An Interactive Annotated World Bibliography of Printed and Digital Works in the History of Medicine and the Life Sciences from Circa 2000 BCE to 2022 by Fielding H. Garrison (1870-1935), Leslie T. Morton (1907-2004), and Jeremy M. Norman (1945- ) Traditionally Known as “Garrison-Morton”

15859 entries, 13798 authors and 1925 subjects. Updated: February 5, 2023

DeLEE, Joseph Bolivar

5 entries
  • 9530

Obstetrics for nurses.

Philadelphia: W. B. Saunders, 1904.

Digital facsimile from the Internet Archive at this link.



Subjects: NURSING, OBSTETRICS & GYNECOLOGY › OBSTETRICS
  • 12488

The principles and practice of obstetrics.

Philadelphia: W. B. Saunders Company, 1913.

Digital facsimile of the 1914 printing from the Internet Archive at this link.



Subjects: OBSTETRICS & GYNECOLOGY › OBSTETRICS
  • 6251

The newer methods of cesarean section. Report of 40 cases.

J. Amer. med. Ass., 73, 91-95, 1919.

DeLee’s low cervical operation (laparotrachelotomy).



Subjects: OBSTETRICS & GYNECOLOGY › OBSTETRICS › Caesarian Section
  • 12489

The prophylactic forceps operation.

Am. J. Obstet. Gynecol., 1, 34-44, 1920.

DeLee's advocacy of prophylactic forceps delivery made forceps deliveries more common. It remains probably his most controversial contribution to obstetrics.

"At a meeting of the American Gynecological Society in 1920, DeLee sparked controversy when he presented a paper advocating for the use of a systematic approach to childbirth for physicians, including the use of forceps and episiotomy even in women who had no labor complications.[3] DeLee's "prophylactic forceps operation" consisted of several steps: scopolamine injections in the first stage of labor, ether anesthesia in the next stage, then episiotomy and forceps delivery. Ergot was used in the subsequent manual extraction of the placenta.[10] DeLee reasoned that the episiotomy prevented perineal tears which could cause complications like uterine prolapse and vesicovaginal fistula. He said that the early use of forceps would avoid pressure from the pelvic bones against a baby's head, thus preventing complications like epilepsy and cerebral palsy; DeLee said that fatal complications occurred in 4–5% of labors managed with the traditional conservative approach.[11] Though DeLee said that such interventions should only be carried out by a well-equipped physician specialist, John Whitridge Williams and other prominent obstetricians criticized DeLee sharply. They felt that DeLee was being too aggressive by removing a baby before complications occurred; DeLee's colleagues preferred to be conservative and to manage complications as they arose. (Wikipedia article on Joseph DeLee, accessed 4-2020).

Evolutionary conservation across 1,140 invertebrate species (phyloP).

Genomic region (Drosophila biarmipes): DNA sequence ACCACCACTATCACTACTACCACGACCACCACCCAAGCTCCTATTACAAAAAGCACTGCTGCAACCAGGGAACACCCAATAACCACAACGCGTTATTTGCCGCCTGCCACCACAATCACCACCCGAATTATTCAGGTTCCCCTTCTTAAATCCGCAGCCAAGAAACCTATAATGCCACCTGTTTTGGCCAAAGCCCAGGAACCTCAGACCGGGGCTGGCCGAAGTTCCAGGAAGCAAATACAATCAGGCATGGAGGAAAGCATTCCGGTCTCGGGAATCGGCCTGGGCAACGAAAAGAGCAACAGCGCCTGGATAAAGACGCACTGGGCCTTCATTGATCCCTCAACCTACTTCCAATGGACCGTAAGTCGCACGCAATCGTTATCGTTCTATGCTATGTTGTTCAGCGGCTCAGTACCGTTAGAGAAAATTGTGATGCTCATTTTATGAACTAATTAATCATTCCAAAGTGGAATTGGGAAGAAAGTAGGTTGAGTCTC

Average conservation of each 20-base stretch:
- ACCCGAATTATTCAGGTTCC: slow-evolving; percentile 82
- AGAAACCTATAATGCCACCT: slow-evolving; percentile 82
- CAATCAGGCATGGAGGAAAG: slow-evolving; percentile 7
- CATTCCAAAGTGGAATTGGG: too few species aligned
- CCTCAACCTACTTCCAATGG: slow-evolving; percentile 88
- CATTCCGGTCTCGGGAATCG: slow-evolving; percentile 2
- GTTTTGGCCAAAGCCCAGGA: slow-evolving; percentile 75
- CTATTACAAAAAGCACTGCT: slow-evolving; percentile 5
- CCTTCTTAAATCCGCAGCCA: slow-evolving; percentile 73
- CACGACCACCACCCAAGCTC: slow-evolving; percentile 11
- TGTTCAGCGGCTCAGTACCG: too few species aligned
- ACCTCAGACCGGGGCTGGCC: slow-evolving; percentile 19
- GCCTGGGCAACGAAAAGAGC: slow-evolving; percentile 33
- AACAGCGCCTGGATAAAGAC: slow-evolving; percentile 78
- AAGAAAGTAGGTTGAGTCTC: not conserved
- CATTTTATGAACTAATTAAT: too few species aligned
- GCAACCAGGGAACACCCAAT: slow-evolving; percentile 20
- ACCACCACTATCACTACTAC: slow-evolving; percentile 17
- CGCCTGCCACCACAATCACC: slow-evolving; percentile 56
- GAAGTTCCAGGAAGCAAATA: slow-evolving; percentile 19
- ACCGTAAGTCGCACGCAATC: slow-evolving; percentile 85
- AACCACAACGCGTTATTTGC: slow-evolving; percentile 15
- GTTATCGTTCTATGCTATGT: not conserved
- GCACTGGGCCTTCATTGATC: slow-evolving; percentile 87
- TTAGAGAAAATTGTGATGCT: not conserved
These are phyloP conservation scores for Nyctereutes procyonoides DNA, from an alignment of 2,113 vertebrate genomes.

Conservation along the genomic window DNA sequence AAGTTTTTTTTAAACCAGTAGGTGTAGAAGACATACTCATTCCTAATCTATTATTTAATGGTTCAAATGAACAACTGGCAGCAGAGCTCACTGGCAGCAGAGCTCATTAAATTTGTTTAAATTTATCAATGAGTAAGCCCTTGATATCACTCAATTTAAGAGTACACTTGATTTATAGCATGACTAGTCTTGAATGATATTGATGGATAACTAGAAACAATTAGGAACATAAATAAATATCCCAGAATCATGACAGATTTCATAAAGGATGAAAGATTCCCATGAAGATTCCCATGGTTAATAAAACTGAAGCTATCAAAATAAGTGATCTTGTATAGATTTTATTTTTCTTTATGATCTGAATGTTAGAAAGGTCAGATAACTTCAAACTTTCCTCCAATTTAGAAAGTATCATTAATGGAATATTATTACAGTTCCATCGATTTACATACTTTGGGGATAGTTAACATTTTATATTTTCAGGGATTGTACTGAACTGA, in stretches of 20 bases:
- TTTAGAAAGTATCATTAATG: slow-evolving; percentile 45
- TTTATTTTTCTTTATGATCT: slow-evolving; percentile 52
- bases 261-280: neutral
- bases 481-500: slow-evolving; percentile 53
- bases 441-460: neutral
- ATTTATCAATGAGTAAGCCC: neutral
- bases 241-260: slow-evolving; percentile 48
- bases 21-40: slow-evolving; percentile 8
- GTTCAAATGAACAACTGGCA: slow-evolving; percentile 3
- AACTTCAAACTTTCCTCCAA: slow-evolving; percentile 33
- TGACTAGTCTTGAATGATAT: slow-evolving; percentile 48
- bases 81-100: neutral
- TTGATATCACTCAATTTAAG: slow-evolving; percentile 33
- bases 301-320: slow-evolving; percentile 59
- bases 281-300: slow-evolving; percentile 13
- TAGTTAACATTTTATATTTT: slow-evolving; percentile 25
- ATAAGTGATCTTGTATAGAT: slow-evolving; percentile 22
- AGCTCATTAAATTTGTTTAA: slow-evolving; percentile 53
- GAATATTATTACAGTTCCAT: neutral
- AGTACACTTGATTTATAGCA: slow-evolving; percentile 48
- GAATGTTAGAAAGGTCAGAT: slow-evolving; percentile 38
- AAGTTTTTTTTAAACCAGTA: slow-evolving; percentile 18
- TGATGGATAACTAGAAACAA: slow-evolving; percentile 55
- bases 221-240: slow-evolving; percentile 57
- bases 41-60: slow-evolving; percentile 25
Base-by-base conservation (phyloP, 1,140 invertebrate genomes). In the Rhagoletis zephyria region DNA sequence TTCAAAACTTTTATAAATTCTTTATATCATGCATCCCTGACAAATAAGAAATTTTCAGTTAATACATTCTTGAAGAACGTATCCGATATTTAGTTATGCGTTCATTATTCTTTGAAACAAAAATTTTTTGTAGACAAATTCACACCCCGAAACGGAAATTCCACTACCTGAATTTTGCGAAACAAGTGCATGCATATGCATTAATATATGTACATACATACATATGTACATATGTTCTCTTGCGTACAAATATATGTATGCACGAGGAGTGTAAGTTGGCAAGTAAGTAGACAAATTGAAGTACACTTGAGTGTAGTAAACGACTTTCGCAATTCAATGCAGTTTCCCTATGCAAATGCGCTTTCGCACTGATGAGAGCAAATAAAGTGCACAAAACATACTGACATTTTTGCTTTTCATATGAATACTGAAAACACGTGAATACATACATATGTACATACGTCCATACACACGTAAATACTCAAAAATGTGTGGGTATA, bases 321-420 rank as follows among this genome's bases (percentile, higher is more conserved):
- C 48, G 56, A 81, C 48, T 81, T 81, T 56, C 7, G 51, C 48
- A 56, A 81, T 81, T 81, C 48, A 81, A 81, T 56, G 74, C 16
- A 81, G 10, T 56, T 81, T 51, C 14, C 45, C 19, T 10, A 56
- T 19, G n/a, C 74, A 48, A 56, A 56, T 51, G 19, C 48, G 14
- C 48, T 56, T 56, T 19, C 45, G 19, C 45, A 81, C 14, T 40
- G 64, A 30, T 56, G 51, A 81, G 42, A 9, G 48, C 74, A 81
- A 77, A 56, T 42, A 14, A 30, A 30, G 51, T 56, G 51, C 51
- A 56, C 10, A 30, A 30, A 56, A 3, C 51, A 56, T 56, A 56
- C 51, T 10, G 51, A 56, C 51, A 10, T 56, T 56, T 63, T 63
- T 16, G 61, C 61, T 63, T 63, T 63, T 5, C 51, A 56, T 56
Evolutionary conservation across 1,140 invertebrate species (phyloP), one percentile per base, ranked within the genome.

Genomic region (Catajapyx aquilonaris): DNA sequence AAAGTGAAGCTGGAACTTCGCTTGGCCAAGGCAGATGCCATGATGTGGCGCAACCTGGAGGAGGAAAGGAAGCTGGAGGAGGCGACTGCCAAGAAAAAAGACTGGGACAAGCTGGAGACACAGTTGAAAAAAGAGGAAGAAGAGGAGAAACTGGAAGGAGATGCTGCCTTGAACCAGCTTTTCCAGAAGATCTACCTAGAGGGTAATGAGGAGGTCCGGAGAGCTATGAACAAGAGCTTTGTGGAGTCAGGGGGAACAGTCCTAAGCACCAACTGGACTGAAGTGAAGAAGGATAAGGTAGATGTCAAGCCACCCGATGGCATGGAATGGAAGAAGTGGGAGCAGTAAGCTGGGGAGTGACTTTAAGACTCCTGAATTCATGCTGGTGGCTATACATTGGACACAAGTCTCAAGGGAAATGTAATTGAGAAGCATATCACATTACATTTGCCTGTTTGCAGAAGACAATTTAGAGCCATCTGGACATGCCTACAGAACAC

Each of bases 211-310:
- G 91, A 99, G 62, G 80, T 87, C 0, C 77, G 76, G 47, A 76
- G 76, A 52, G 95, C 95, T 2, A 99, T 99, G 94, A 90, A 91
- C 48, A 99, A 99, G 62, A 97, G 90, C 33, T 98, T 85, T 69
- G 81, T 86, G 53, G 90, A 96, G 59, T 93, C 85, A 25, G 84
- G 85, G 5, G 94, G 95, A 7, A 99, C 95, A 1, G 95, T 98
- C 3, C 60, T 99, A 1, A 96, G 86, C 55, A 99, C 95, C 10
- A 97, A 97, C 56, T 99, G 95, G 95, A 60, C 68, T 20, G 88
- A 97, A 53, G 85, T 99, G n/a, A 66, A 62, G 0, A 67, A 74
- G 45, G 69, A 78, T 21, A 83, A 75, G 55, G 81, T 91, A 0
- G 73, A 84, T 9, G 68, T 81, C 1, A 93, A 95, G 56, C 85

Digital facsimile from academyofpelvicsurgery.com at this link.


Subjects: INSTRUMENTS & TECHNOLOGIES › Medical Instruments › Forceps, OBSTETRICS & GYNECOLOGY › OBSTETRICS
  • 12485

Sound motion pictures in obstetrics.

Journal of the Biological Photographic Assoc., 2, 60-68, 1933.

DeLee was one of the pioneers of filmmaking for the purpose of medical teaching. In this paper he described the necessary components of a medical film, including scripts, props, lighting, sound and expert staff members.

For a detailed account of DeLee's medical film productions see Caitjan Gainty, "A bit of Hollywood in the operating room," (2019) from medicineonscreen.nlm.nih.gov at this link. Here is an example of one of DeLee's films:



Subjects: IMAGING › Cinematography, OBSTETRICS & GYNECOLOGY › OBSTETRICS